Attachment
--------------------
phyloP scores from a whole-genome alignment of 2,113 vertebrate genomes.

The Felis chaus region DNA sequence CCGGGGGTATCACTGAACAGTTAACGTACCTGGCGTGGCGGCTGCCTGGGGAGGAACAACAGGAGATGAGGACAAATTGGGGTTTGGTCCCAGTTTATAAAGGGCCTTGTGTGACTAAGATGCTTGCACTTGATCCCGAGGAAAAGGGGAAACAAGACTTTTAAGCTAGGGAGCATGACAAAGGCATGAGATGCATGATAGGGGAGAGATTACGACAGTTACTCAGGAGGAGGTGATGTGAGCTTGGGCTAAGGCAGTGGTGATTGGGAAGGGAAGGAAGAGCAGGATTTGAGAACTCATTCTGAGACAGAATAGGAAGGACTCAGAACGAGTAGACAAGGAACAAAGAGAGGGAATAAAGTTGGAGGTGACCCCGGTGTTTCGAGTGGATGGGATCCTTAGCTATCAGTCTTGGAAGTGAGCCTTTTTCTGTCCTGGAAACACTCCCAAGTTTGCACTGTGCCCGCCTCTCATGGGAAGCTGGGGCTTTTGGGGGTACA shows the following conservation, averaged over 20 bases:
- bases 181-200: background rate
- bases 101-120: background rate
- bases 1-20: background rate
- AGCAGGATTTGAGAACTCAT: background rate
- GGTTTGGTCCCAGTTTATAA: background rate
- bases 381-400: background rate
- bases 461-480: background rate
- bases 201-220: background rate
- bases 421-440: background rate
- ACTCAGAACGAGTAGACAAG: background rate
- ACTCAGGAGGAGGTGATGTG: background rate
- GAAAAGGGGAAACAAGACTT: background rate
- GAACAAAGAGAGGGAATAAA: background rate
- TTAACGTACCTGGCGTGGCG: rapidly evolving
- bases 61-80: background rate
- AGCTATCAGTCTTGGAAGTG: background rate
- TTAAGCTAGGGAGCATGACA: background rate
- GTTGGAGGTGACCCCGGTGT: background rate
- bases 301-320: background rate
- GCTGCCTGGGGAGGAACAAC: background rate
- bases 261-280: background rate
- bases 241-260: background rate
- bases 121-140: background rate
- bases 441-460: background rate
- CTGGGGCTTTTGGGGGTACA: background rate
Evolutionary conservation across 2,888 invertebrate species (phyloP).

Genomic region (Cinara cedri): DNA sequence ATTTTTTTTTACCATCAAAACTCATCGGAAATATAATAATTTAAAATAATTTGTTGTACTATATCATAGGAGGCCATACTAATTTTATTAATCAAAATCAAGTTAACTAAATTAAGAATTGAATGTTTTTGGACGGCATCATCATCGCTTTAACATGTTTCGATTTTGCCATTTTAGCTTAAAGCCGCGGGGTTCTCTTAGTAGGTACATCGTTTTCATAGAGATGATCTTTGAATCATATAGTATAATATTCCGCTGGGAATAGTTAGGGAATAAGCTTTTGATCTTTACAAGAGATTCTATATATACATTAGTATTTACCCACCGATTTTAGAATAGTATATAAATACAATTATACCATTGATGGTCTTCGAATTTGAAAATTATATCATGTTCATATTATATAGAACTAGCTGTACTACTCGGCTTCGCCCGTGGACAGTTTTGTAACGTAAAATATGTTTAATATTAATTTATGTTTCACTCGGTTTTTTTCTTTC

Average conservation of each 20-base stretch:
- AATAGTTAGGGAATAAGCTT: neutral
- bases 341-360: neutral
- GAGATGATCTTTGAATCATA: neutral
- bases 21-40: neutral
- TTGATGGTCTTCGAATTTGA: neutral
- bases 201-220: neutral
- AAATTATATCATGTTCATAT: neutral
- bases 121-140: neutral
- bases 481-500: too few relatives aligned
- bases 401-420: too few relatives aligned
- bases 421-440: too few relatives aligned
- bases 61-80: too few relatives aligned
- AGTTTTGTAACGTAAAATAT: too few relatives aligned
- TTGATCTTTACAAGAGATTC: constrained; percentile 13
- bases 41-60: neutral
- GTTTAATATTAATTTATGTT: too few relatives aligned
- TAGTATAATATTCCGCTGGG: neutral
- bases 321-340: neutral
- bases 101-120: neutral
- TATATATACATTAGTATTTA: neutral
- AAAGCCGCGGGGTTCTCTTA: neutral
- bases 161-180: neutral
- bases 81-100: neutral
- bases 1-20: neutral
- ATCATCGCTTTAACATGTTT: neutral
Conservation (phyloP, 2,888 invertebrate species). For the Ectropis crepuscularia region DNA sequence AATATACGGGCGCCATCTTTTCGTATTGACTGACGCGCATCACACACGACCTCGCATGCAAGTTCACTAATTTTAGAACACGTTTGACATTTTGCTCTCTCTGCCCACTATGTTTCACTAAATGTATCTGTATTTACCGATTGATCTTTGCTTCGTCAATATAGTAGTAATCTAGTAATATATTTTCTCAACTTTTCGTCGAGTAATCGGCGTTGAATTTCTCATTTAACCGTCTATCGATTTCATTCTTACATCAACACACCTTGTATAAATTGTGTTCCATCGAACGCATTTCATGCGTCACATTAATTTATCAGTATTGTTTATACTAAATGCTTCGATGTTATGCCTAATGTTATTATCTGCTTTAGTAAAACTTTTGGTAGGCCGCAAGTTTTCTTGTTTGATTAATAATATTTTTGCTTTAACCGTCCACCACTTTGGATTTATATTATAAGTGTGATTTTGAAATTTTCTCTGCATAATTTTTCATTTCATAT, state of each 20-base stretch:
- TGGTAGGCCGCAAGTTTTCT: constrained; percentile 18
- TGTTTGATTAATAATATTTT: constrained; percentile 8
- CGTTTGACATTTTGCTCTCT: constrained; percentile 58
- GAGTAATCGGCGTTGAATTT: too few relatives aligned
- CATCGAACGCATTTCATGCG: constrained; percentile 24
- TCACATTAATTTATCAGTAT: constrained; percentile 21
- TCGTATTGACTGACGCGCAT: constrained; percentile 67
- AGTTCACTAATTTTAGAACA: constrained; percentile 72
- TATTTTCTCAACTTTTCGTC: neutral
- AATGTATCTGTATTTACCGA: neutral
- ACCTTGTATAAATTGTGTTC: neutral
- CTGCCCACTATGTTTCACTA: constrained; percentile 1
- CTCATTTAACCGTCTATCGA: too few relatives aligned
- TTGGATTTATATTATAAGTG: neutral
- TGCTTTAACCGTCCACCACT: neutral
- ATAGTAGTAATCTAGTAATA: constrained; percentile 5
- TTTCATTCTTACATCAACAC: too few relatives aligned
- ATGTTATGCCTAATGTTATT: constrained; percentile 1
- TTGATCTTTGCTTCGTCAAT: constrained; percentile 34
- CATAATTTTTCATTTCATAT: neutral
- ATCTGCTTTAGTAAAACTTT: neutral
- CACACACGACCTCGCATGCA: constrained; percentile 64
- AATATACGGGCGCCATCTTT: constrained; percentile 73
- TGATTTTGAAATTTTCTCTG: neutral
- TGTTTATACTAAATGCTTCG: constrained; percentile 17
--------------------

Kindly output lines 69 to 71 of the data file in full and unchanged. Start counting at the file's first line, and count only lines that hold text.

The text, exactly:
- CTCATTTAACCGTCTATCGA: too few relatives aligned
- TTGGATTTATATTATAAGTG: neutral
- TGCTTTAACCGTCCACCACT: neutral